Meat ant cover 1 (Credit to Miopixia, Flickr)meat ant cover photo bill and mark bellftj


 Each ant colony starts out with a reproductive queen, whose sole purpose is to reproduce.  The queen may mate with one or multiple males during her brief mating period, but never mates again.  Colony development starts with massive “nuptial flights” where virgin queens meet with winged males (Science Encyclopedia). After fertilization the queen stores the sperm from the male in order to fertilized new eggs in the future to maintain the colony population.  Once a colony is substantiated, they develop into a univoltine cycle, or producing a new generation each year (Taylor 2007).  The new fertilized eggs soon develop into larvae where they are cared for by freshly hatch workers.  During the larvae stage the queen will commonly secrete a chemical that retards wing growth and ovary development in females, which solidifies their roles as workers, rather than fertile individuals (Science Encyclopedia).  For proper development, larvae and pupae need to be kept at a relatively consistent temperature, and so are moved around the colony’s chambers (Hölldobler and Wilson 1990).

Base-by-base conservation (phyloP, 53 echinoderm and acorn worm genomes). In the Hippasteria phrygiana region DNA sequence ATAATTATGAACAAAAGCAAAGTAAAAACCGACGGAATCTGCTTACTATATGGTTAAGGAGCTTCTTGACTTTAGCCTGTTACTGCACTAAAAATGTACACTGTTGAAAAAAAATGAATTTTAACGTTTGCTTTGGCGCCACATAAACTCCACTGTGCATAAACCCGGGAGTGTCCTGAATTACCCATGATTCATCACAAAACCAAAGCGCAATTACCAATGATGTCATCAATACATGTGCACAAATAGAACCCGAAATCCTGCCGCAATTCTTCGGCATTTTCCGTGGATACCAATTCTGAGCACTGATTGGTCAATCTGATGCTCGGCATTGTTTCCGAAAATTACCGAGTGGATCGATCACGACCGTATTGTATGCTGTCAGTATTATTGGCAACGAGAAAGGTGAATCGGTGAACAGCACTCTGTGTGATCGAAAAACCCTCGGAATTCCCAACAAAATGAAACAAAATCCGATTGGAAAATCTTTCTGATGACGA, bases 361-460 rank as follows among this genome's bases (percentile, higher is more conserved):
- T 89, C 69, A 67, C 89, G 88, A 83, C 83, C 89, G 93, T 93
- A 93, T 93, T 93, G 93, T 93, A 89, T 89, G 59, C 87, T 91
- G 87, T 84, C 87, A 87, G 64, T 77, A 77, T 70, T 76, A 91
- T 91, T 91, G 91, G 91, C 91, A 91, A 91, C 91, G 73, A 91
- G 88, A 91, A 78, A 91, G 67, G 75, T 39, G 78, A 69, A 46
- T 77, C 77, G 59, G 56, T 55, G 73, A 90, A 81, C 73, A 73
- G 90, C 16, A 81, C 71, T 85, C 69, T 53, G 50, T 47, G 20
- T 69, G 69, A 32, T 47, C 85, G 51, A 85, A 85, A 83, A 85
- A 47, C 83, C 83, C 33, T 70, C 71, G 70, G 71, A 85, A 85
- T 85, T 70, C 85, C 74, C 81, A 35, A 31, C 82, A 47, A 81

Contrary to popular belief, some ant nest have multiple queens or none at all, multiple queen colonies are referred to as “queen-right” colonies and nests withoutMeat Ants at Work a queen are called “gamer gate” colonies (Peeters and Hölldobler 1995).  Unfertilized eggs develop into winged males who do not work; their only job is to fertilize a virgin queen when necessary.  The fertilized eggs develop into infertile, female workers who perform the everyday tasks of the nest.  Freshly hatched Iridomyrmex purpureus workers spend their first days caring for the young and queen.  Later, she will graduate into a role of nest “maintenance” and eventually a colony defender and forager.  This “caste” system is believed to take place because of the high risk involving foraging and defending the nest.  These jobs are left to the older, mature ants who are most likely to die soon of natural causes (Traniello 1989). 

Ant colonies, including the I. purpureus, are usually long-lived if undisturbed by outside forces, some queens are believed to live for up to 30 years with workers ranging from 1-3 years.  However, this is not the case for the common male ant, which is short-lived, existing for only a few weeks (Keller 1998).  Another reason the I. purpureus can be so successful directly correlates with its environmental climate.  Ant species in the northern, cooler climates, exhibit a dormant stage, where no activity is happening.  Australia, providing reasonably constant temperature, allows the species to be active 365 days a year, without the fear of freezing temperatures.

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